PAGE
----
In one example implementation, after a user has selected to balance two or more electrodes via a balance input on user interface 59 of programmer 40, a user may select an option displayed in the window that allows a user to set the percentage of contribution of the electrodes that were selected to be balanced. For example, assume that a first anode of two recruited anodes is sourcing 70% of the current, a second anode of the two recruited anodes is sourcing the remaining 30% of the current, a first cathode of two recruited cathodes is sinking 70% of the current, and a second cathode of the two recruited cathodes is sinking the remaining 30% of the current. After selecting to balance electrodes, the user may choose to set one anode and one cathode to balance relative to one another, but specify that the selected anode and the selected cathode each contribute 40%, for example, of the current after balancing, with the remaining current being distributed amongst the remaining unselected recruited anodes and cathodes. So, in some examples, if two electrodes are selected for balancing, the user may specify that the two electrodes contribute a percentage of current greater than or less than 50%.

In some example implementations, the shape of the target stimulation zone may change after a user selects to balance the contributions of two or more electrodes. For example, referring to FIG. 8, if a user selected to balance electrodes 106B, 108B, and 108C after programmer 40 generated target stimulation zone 118, then the shape of control shape 116 and/or the shape of target stimulation zone 118 may change to reflect the balancing. For example, prior to balancing, the contribution of electrode 108C to target stimulation zone 118 is less than the contributions of electrodes 106B and 108B as seen graphically by electrode 106B and electrode 108B being enveloped by target stimulation zone 118 and electrode 108C being partially covered by target stimulation zone 118. If a user selected to balance electrodes 106B, 108B, and 108C, then, after balancing, programmer 40 may display electrode 108C as also being enveloped by target stimulation zone 118, along with electrodes 106B, 108B.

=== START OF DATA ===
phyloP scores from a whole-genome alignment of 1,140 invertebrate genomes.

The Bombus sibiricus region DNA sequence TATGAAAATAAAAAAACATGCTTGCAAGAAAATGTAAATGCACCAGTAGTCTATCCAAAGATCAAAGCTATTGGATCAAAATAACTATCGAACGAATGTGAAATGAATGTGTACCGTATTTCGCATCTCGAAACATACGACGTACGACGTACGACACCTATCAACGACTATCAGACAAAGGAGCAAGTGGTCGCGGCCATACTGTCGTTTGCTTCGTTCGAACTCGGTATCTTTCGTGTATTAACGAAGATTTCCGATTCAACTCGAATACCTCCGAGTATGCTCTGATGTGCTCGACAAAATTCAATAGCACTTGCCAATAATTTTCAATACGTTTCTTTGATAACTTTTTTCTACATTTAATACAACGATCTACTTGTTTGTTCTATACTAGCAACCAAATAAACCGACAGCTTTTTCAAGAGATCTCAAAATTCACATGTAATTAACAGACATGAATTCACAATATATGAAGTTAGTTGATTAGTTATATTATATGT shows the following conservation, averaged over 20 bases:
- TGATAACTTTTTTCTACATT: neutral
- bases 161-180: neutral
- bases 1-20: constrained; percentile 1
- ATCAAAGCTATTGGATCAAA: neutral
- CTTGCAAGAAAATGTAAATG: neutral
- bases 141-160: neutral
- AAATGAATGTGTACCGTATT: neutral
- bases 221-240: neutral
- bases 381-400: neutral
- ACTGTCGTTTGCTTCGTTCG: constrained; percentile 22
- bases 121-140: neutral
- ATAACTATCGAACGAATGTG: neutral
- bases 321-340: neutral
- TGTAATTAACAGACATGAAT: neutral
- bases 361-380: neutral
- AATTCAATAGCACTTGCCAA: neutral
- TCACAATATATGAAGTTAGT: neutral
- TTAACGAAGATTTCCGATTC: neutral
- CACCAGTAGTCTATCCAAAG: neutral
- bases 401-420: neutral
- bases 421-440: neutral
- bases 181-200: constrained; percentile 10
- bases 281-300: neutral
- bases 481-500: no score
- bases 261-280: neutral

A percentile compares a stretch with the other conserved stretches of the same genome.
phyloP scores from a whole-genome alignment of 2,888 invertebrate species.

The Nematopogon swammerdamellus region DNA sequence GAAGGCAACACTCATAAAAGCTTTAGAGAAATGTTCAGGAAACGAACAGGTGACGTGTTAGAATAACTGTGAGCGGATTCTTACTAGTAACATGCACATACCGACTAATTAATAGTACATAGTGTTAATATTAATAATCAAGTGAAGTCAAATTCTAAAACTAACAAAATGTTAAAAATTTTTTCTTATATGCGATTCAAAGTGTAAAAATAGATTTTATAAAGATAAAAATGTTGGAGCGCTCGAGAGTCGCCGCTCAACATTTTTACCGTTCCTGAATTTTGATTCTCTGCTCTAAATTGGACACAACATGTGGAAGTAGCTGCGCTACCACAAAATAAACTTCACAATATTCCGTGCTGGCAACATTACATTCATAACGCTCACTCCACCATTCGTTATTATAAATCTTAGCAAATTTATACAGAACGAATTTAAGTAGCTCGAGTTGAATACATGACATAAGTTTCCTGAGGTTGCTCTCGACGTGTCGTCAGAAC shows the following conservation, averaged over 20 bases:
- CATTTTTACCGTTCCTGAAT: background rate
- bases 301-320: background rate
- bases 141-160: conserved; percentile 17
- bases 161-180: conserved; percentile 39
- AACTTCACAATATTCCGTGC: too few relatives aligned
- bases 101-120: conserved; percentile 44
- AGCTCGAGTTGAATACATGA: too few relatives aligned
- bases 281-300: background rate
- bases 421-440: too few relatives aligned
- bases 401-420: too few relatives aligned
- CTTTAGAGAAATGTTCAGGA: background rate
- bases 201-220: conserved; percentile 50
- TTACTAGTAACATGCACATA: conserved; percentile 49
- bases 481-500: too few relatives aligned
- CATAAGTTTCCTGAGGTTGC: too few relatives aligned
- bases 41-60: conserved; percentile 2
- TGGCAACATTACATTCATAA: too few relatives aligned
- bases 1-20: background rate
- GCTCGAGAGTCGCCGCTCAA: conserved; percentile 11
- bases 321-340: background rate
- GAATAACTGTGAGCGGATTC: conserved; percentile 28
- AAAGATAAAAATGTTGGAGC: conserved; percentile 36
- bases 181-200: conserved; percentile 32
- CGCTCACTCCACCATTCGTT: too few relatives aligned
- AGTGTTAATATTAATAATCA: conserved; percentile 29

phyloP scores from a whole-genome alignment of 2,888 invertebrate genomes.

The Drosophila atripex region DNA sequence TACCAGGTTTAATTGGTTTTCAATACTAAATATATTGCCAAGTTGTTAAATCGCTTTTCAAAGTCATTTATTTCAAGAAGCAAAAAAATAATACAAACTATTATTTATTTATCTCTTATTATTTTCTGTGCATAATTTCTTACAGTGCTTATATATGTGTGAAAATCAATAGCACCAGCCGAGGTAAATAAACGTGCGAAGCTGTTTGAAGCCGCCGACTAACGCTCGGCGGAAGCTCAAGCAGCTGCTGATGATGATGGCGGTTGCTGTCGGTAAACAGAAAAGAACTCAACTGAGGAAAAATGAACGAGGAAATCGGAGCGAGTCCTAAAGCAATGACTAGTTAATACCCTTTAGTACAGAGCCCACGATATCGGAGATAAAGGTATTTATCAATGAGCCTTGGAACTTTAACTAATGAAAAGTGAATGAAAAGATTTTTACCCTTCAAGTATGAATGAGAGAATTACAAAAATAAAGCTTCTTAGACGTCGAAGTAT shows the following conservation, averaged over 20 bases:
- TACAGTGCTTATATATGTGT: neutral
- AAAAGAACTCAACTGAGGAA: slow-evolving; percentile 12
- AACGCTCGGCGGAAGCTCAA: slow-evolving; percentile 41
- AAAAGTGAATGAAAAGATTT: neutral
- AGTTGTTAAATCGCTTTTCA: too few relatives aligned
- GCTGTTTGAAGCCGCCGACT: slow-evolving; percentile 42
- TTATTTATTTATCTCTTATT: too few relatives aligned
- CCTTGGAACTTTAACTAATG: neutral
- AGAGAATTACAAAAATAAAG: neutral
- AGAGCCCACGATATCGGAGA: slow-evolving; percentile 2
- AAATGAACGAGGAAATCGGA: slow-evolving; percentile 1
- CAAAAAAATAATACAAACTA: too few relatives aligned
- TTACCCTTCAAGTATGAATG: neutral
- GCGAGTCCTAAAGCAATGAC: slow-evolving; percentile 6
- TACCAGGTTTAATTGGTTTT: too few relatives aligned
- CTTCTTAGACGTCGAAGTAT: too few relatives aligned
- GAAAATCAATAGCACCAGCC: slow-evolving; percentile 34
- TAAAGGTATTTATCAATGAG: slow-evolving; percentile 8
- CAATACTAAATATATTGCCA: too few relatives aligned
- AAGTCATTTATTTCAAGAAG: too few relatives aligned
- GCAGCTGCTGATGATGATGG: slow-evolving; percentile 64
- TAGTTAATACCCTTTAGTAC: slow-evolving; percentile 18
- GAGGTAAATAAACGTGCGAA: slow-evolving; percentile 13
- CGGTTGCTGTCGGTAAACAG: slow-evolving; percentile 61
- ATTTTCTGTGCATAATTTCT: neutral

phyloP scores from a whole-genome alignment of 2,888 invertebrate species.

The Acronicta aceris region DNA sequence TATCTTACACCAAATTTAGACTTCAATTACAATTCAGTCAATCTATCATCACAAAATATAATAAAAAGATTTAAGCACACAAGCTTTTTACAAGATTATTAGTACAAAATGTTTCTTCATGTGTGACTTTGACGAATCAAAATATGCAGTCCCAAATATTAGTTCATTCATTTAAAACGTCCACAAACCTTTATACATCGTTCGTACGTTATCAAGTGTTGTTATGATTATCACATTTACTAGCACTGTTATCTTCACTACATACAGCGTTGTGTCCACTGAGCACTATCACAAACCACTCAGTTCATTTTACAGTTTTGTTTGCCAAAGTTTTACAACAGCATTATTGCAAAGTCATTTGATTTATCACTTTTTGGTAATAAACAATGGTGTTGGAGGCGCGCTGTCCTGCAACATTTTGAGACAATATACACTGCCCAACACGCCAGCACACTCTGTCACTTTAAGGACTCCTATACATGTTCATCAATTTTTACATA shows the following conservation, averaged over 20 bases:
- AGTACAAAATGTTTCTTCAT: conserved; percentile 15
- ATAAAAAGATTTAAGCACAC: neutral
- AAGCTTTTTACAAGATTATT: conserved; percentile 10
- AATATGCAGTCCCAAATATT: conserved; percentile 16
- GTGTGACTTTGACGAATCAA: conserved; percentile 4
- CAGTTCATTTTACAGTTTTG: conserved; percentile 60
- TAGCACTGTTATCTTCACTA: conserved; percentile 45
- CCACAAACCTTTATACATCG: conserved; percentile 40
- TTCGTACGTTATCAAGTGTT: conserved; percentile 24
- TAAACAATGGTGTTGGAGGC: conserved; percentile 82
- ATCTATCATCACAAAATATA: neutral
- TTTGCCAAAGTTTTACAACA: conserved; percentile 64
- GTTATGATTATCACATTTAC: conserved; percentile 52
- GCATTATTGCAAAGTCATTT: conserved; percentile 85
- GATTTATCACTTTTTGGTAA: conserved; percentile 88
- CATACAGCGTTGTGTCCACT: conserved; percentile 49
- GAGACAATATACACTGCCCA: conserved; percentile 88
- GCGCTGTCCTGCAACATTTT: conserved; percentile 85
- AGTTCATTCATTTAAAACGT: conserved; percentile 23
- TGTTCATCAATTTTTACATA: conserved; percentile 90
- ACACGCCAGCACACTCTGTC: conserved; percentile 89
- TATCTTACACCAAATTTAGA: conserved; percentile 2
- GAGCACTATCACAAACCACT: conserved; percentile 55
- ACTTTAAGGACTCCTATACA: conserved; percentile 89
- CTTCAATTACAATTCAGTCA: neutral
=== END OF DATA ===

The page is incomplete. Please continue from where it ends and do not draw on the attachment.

In some examples, balancing (or equalizing) the contributions of each electrode of target stimulation zone 118 may alter target stimulation zone 118 as shown to the user. For example, target stimulation zone 118 that covers two or more electrodes may be “broken apart” into separate target stimulation zones that each cover only one electrode. These new individual stimulation zones may be desirable by a user to set parameters of individual electrodes or program certain IMDs. Balancing or equalizing electrodes is further described in FIGS. 33 and 34 described below.

It should be noted that a user may select to balance electrodes using the techniques described above either when stimulation is ON (stimulation is being delivered to a patient) or when stimulation is OFF (stimulation is not being delivered to a patient). If stimulation is OFF when a user attempts to balance two or more electrodes, programmer 40 may, in some examples, prompt a user to turn stimulation ON. For example, if a user selects two cathodes for balancing, and one of the cathodes is contributing (sourcing) 2% of the current and the other cathode is contributing (sourcing) 98% of the current, after balancing, each may contribute 50% of the current. Because a 48% increase or decrease in contribution is such a large change, it may be desirable to prompt a user to turn stimulation ON so that the user may step through the various intermediate stimulation zones. This may allow the user to stop the stimulation at one of the intermediate stimulation zones, as desired.

In addition, in one example implementation, after selecting to balance two or more electrodes, programmer 40 may display a confirmation to the user. For example, programmer 40 may display a window on user interface 59 that confirms the changes made by the user and requests that the user acknowledge the changes before programmer 40 applies those changes. Such a confirmation may prevent accidental or otherwise undesirable changes to stimulation.

An electrode's contribution is a multiplier of a master amplitude, where the master amplitude is the highest amplitude any individual electrode is delivering. In some examples, if a user changes a contribution of one electrode, e.g., a cathode, a user may actually change the master amplitude. For instance, if a user increases the contribution of an individual electrode from 50% of the master amplitude to a contribution that equates to an amount of current that is higher than the master amplitude, then the amplitude of the current delivered by the individual electrode becomes the new master amplitude and the remaining electrode contributions are modified to reflect a percentage of the new master amplitude. By way of specific example, assume that 10 mA is the master amplitude delivered by electrode X and that electrode Y has contribution of 0.5, or 5 mA. If the user increases the contribution of electrode Y to 1.5, or 15 mA (which is greater than the 10 mA master amplitude delivered by electrode X), then 15 mA becomes the new master amplitude and remaining electrode contributions are changed to reflect a percentage of the new master amplitude. For instance, the contribution of electrode X becomes 0.67 (10 mA/15 mA).